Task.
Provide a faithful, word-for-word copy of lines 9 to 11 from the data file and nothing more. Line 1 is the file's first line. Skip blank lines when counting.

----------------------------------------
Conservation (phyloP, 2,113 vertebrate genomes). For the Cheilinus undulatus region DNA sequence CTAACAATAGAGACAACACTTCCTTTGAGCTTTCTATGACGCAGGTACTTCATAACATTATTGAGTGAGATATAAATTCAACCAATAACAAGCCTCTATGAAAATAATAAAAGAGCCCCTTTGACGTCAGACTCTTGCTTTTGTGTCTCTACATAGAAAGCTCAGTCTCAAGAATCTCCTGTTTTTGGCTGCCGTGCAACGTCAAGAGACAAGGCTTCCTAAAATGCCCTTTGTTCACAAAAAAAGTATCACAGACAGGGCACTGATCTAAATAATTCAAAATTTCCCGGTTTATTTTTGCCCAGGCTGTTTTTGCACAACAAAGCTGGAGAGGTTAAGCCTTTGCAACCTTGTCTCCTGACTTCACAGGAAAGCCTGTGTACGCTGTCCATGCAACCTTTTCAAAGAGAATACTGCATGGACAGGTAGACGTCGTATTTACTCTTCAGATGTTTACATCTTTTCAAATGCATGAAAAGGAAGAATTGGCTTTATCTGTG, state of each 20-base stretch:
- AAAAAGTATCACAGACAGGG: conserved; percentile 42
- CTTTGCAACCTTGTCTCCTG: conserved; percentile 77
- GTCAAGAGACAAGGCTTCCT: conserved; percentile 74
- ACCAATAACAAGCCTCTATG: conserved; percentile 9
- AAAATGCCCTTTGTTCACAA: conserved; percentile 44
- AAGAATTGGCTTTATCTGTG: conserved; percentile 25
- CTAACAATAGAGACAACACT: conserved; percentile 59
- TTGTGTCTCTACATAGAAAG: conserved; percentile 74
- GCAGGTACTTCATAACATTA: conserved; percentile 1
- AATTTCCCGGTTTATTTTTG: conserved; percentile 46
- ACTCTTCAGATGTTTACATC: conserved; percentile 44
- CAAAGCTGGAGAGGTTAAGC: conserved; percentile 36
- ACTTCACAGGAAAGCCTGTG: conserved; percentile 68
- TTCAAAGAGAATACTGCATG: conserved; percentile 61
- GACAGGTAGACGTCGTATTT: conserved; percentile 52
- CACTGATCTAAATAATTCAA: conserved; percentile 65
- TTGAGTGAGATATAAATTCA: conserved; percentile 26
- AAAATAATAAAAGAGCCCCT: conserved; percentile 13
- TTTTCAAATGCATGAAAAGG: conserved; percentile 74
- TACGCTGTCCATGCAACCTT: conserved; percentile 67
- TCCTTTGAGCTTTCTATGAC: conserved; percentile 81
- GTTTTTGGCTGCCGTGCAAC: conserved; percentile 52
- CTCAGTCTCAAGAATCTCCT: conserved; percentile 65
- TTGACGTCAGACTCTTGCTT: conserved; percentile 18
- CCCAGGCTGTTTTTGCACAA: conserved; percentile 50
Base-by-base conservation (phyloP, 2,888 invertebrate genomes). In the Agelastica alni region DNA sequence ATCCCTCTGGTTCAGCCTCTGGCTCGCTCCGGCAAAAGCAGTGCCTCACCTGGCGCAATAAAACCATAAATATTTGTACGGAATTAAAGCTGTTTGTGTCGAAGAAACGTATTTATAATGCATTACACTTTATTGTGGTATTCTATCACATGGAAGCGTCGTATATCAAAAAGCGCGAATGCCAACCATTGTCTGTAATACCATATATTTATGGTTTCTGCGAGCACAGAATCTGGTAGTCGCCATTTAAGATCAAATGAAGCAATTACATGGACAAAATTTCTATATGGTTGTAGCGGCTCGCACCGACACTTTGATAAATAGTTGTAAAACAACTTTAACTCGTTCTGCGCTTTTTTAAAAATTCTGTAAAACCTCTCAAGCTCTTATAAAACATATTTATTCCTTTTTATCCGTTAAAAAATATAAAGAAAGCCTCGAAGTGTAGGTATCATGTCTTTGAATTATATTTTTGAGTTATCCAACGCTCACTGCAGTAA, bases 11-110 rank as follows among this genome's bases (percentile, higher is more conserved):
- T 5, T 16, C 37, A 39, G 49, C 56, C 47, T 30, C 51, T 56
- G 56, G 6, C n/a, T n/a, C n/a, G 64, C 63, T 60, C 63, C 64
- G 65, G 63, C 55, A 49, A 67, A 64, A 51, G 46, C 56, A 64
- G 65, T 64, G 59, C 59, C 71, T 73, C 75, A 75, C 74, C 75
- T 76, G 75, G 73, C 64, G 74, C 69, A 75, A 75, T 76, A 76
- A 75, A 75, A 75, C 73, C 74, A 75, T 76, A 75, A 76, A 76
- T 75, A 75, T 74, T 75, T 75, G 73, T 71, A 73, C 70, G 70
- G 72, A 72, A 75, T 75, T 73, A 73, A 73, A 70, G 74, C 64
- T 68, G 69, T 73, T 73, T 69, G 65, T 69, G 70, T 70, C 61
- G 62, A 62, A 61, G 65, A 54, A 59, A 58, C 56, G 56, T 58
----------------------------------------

- TTGTGTCTCTACATAGAAAG: conserved; percentile 74
- GCAGGTACTTCATAACATTA: conserved; percentile 1
- AATTTCCCGGTTTATTTTTG: conserved; percentile 46